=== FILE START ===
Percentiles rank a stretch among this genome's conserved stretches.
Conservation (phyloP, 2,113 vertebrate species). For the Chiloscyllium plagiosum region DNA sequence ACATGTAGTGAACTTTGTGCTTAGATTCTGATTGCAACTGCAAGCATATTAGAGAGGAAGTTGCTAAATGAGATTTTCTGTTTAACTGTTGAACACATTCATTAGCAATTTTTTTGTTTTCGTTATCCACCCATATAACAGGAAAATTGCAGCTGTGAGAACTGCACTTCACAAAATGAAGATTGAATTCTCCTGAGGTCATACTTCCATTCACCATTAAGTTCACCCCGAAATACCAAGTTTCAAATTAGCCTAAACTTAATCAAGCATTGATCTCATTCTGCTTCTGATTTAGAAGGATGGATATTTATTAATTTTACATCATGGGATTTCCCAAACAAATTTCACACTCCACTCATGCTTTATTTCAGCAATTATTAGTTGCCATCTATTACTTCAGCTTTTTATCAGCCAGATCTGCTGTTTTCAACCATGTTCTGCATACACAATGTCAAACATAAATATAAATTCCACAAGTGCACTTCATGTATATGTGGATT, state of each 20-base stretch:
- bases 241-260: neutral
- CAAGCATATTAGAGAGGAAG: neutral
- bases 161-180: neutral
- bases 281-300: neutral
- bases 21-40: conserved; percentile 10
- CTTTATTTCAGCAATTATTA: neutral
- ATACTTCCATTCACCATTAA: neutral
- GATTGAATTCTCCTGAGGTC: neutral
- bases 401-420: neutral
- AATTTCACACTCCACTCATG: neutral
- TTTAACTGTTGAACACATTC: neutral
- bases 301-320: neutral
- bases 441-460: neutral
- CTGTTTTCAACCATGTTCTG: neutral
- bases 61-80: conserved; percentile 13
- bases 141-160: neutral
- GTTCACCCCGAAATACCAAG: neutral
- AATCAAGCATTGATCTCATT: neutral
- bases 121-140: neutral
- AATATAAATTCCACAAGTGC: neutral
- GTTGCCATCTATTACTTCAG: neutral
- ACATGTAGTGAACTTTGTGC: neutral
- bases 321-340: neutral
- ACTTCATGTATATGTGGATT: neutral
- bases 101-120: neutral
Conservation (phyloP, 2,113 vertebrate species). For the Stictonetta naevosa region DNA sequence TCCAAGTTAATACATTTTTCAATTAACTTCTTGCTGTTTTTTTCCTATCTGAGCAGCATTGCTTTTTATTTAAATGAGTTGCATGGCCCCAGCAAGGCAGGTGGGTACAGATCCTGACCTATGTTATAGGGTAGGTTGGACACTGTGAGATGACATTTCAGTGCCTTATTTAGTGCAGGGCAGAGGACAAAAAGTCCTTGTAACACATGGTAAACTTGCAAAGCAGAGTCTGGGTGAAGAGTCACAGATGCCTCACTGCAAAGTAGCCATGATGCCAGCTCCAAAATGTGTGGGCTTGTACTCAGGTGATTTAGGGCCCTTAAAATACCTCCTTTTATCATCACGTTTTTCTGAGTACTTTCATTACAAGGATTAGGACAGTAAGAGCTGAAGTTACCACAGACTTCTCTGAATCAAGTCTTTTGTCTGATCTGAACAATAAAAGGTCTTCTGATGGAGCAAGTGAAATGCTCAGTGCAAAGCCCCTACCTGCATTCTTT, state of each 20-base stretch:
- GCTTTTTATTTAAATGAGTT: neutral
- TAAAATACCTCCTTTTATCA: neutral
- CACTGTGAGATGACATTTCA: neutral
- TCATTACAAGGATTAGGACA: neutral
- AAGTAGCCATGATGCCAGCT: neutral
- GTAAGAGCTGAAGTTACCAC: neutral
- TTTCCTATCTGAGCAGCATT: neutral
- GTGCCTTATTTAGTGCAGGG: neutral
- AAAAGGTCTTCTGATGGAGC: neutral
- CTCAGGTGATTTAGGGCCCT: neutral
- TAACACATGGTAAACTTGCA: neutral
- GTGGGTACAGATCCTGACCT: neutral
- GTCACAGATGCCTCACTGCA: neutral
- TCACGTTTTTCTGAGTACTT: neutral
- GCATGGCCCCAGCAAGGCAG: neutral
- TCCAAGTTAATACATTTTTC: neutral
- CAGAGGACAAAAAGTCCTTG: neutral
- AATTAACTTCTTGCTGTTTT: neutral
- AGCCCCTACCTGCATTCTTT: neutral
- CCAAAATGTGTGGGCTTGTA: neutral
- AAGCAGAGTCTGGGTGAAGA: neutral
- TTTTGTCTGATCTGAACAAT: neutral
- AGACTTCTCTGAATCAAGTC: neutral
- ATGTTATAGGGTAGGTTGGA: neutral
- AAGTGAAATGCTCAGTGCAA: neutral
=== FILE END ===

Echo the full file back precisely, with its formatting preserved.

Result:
Percentiles rank a stretch among this genome's conserved stretches.
Conservation (phyloP, 2,113 vertebrate species). For the Chiloscyllium plagiosum region DNA sequence ACATGTAGTGAACTTTGTGCTTAGATTCTGATTGCAACTGCAAGCATATTAGAGAGGAAGTTGCTAAATGAGATTTTCTGTTTAACTGTTGAACACATTCATTAGCAATTTTTTTGTTTTCGTTATCCACCCATATAACAGGAAAATTGCAGCTGTGAGAACTGCACTTCACAAAATGAAGATTGAATTCTCCTGAGGTCATACTTCCATTCACCATTAAGTTCACCCCGAAATACCAAGTTTCAAATTAGCCTAAACTTAATCAAGCATTGATCTCATTCTGCTTCTGATTTAGAAGGATGGATATTTATTAATTTTACATCATGGGATTTCCCAAACAAATTTCACACTCCACTCATGCTTTATTTCAGCAATTATTAGTTGCCATCTATTACTTCAGCTTTTTATCAGCCAGATCTGCTGTTTTCAACCATGTTCTGCATACACAATGTCAAACATAAATATAAATTCCACAAGTGCACTTCATGTATATGTGGATT, state of each 20-base stretch:
- bases 241-260: neutral
- CAAGCATATTAGAGAGGAAG: neutral
- bases 161-180: neutral
- bases 281-300: neutral
- bases 21-40: conserved; percentile 10
- CTTTATTTCAGCAATTATTA: neutral
- ATACTTCCATTCACCATTAA: neutral
- GATTGAATTCTCCTGAGGTC: neutral
- bases 401-420: neutral
- AATTTCACACTCCACTCATG: neutral
- TTTAACTGTTGAACACATTC: neutral
- bases 301-320: neutral
- bases 441-460: neutral
- CTGTTTTCAACCATGTTCTG: neutral
- bases 61-80: conserved; percentile 13
- bases 141-160: neutral
- GTTCACCCCGAAATACCAAG: neutral
- AATCAAGCATTGATCTCATT: neutral
- bases 121-140: neutral
- AATATAAATTCCACAAGTGC: neutral
- GTTGCCATCTATTACTTCAG: neutral
- ACATGTAGTGAACTTTGTGC: neutral
- bases 321-340: neutral
- ACTTCATGTATATGTGGATT: neutral
- bases 101-120: neutral
Conservation (phyloP, 2,113 vertebrate species). For the Stictonetta naevosa region DNA sequence TCCAAGTTAATACATTTTTCAATTAACTTCTTGCTGTTTTTTTCCTATCTGAGCAGCATTGCTTTTTATTTAAATGAGTTGCATGGCCCCAGCAAGGCAGGTGGGTACAGATCCTGACCTATGTTATAGGGTAGGTTGGACACTGTGAGATGACATTTCAGTGCCTTATTTAGTGCAGGGCAGAGGACAAAAAGTCCTTGTAACACATGGTAAACTTGCAAAGCAGAGTCTGGGTGAAGAGTCACAGATGCCTCACTGCAAAGTAGCCATGATGCCAGCTCCAAAATGTGTGGGCTTGTACTCAGGTGATTTAGGGCCCTTAAAATACCTCCTTTTATCATCACGTTTTTCTGAGTACTTTCATTACAAGGATTAGGACAGTAAGAGCTGAAGTTACCACAGACTTCTCTGAATCAAGTCTTTTGTCTGATCTGAACAATAAAAGGTCTTCTGATGGAGCAAGTGAAATGCTCAGTGCAAAGCCCCTACCTGCATTCTTT, state of each 20-base stretch:
- GCTTTTTATTTAAATGAGTT: neutral
- TAAAATACCTCCTTTTATCA: neutral
- CACTGTGAGATGACATTTCA: neutral
- TCATTACAAGGATTAGGACA: neutral
- AAGTAGCCATGATGCCAGCT: neutral
- GTAAGAGCTGAAGTTACCAC: neutral
- TTTCCTATCTGAGCAGCATT: neutral
- GTGCCTTATTTAGTGCAGGG: neutral
- AAAAGGTCTTCTGATGGAGC: neutral
- CTCAGGTGATTTAGGGCCCT: neutral
- TAACACATGGTAAACTTGCA: neutral
- GTGGGTACAGATCCTGACCT: neutral
- GTCACAGATGCCTCACTGCA: neutral
- TCACGTTTTTCTGAGTACTT: neutral
- GCATGGCCCCAGCAAGGCAG: neutral
- TCCAAGTTAATACATTTTTC: neutral
- CAGAGGACAAAAAGTCCTTG: neutral
- AATTAACTTCTTGCTGTTTT: neutral
- AGCCCCTACCTGCATTCTTT: neutral
- CCAAAATGTGTGGGCTTGTA: neutral
- AAGCAGAGTCTGGGTGAAGA: neutral
- TTTTGTCTGATCTGAACAAT: neutral
- AGACTTCTCTGAATCAAGTC: neutral
- ATGTTATAGGGTAGGTTGGA: neutral
- AAGTGAAATGCTCAGTGCAA: neutral